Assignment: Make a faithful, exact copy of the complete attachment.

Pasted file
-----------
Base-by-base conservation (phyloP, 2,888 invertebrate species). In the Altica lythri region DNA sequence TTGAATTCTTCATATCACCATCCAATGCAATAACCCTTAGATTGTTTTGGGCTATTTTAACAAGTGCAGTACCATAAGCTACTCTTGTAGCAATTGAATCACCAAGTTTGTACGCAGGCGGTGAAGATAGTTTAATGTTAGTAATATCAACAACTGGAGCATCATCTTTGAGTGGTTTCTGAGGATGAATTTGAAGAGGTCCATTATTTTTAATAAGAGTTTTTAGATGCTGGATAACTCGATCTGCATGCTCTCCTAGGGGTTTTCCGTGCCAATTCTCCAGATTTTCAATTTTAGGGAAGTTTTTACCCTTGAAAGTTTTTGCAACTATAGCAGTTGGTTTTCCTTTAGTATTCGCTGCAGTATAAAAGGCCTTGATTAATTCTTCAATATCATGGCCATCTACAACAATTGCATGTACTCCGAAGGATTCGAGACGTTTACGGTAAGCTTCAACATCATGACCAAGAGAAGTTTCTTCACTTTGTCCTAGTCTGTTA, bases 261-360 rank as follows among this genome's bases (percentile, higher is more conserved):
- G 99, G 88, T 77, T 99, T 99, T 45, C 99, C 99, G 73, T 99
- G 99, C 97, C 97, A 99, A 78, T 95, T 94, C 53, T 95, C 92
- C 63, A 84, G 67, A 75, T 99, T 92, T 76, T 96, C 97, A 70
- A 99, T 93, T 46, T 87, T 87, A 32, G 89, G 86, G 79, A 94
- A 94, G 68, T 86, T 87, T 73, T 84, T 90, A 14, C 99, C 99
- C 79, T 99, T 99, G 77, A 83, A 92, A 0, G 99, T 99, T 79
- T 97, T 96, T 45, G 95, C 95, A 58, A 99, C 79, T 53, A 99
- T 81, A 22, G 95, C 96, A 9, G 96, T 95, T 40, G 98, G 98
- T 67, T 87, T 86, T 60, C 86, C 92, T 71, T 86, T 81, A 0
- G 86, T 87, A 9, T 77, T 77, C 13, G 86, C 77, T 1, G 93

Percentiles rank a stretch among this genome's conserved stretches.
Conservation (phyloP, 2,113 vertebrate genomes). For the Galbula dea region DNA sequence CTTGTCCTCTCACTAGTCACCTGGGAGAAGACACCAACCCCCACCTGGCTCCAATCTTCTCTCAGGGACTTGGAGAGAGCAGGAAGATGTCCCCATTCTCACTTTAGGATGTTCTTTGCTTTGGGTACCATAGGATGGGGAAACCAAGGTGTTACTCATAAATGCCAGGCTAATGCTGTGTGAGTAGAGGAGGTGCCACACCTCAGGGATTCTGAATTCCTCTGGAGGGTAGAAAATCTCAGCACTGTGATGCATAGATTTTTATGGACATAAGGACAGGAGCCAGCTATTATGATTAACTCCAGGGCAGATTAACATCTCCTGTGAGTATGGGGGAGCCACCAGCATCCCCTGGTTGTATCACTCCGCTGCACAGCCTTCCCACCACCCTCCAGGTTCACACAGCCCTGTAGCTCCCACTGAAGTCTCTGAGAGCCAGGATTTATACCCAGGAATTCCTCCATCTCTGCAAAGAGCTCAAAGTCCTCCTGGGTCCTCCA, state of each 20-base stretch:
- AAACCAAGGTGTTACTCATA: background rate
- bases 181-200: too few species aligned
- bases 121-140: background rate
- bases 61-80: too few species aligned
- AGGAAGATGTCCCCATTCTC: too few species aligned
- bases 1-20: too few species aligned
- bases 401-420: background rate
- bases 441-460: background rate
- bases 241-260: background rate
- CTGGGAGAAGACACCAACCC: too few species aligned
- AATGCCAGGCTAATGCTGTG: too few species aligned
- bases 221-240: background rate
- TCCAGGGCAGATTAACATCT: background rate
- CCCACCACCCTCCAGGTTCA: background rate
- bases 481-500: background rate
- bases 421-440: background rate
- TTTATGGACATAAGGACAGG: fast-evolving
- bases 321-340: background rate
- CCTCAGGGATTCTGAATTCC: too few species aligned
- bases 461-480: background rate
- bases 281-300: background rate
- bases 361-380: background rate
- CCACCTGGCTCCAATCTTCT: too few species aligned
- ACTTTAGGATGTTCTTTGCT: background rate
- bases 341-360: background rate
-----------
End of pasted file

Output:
Base-by-base conservation (phyloP, 2,888 invertebrate species). In the Altica lythri region DNA sequence TTGAATTCTTCATATCACCATCCAATGCAATAACCCTTAGATTGTTTTGGGCTATTTTAACAAGTGCAGTACCATAAGCTACTCTTGTAGCAATTGAATCACCAAGTTTGTACGCAGGCGGTGAAGATAGTTTAATGTTAGTAATATCAACAACTGGAGCATCATCTTTGAGTGGTTTCTGAGGATGAATTTGAAGAGGTCCATTATTTTTAATAAGAGTTTTTAGATGCTGGATAACTCGATCTGCATGCTCTCCTAGGGGTTTTCCGTGCCAATTCTCCAGATTTTCAATTTTAGGGAAGTTTTTACCCTTGAAAGTTTTTGCAACTATAGCAGTTGGTTTTCCTTTAGTATTCGCTGCAGTATAAAAGGCCTTGATTAATTCTTCAATATCATGGCCATCTACAACAATTGCATGTACTCCGAAGGATTCGAGACGTTTACGGTAAGCTTCAACATCATGACCAAGAGAAGTTTCTTCACTTTGTCCTAGTCTGTTA, bases 261-360 rank as follows among this genome's bases (percentile, higher is more conserved):
- G 99, G 88, T 77, T 99, T 99, T 45, C 99, C 99, G 73, T 99
- G 99, C 97, C 97, A 99, A 78, T 95, T 94, C 53, T 95, C 92
- C 63, A 84, G 67, A 75, T 99, T 92, T 76, T 96, C 97, A 70
- A 99, T 93, T 46, T 87, T 87, A 32, G 89, G 86, G 79, A 94
- A 94, G 68, T 86, T 87, T 73, T 84, T 90, A 14, C 99, C 99
- C 79, T 99, T 99, G 77, A 83, A 92, A 0, G 99, T 99, T 79
- T 97, T 96, T 45, G 95, C 95, A 58, A 99, C 79, T 53, A 99
- T 81, A 22, G 95, C 96, A 9, G 96, T 95, T 40, G 98, G 98
- T 67, T 87, T 86, T 60, C 86, C 92, T 71, T 86, T 81, A 0
- G 86, T 87, A 9, T 77, T 77, C 13, G 86, C 77, T 1, G 93

Percentiles rank a stretch among this genome's conserved stretches.
Conservation (phyloP, 2,113 vertebrate genomes). For the Galbula dea region DNA sequence CTTGTCCTCTCACTAGTCACCTGGGAGAAGACACCAACCCCCACCTGGCTCCAATCTTCTCTCAGGGACTTGGAGAGAGCAGGAAGATGTCCCCATTCTCACTTTAGGATGTTCTTTGCTTTGGGTACCATAGGATGGGGAAACCAAGGTGTTACTCATAAATGCCAGGCTAATGCTGTGTGAGTAGAGGAGGTGCCACACCTCAGGGATTCTGAATTCCTCTGGAGGGTAGAAAATCTCAGCACTGTGATGCATAGATTTTTATGGACATAAGGACAGGAGCCAGCTATTATGATTAACTCCAGGGCAGATTAACATCTCCTGTGAGTATGGGGGAGCCACCAGCATCCCCTGGTTGTATCACTCCGCTGCACAGCCTTCCCACCACCCTCCAGGTTCACACAGCCCTGTAGCTCCCACTGAAGTCTCTGAGAGCCAGGATTTATACCCAGGAATTCCTCCATCTCTGCAAAGAGCTCAAAGTCCTCCTGGGTCCTCCA, state of each 20-base stretch:
- AAACCAAGGTGTTACTCATA: background rate
- bases 181-200: too few species aligned
- bases 121-140: background rate
- bases 61-80: too few species aligned
- AGGAAGATGTCCCCATTCTC: too few species aligned
- bases 1-20: too few species aligned
- bases 401-420: background rate
- bases 441-460: background rate
- bases 241-260: background rate
- CTGGGAGAAGACACCAACCC: too few species aligned
- AATGCCAGGCTAATGCTGTG: too few species aligned
- bases 221-240: background rate
- TCCAGGGCAGATTAACATCT: background rate
- CCCACCACCCTCCAGGTTCA: background rate
- bases 481-500: background rate
- bases 421-440: background rate
- TTTATGGACATAAGGACAGG: fast-evolving
- bases 321-340: background rate
- CCTCAGGGATTCTGAATTCC: too few species aligned
- bases 461-480: background rate
- bases 281-300: background rate
- bases 361-380: background rate
- CCACCTGGCTCCAATCTTCT: too few species aligned
- ACTTTAGGATGTTCTTTGCT: background rate
- bases 341-360: background rate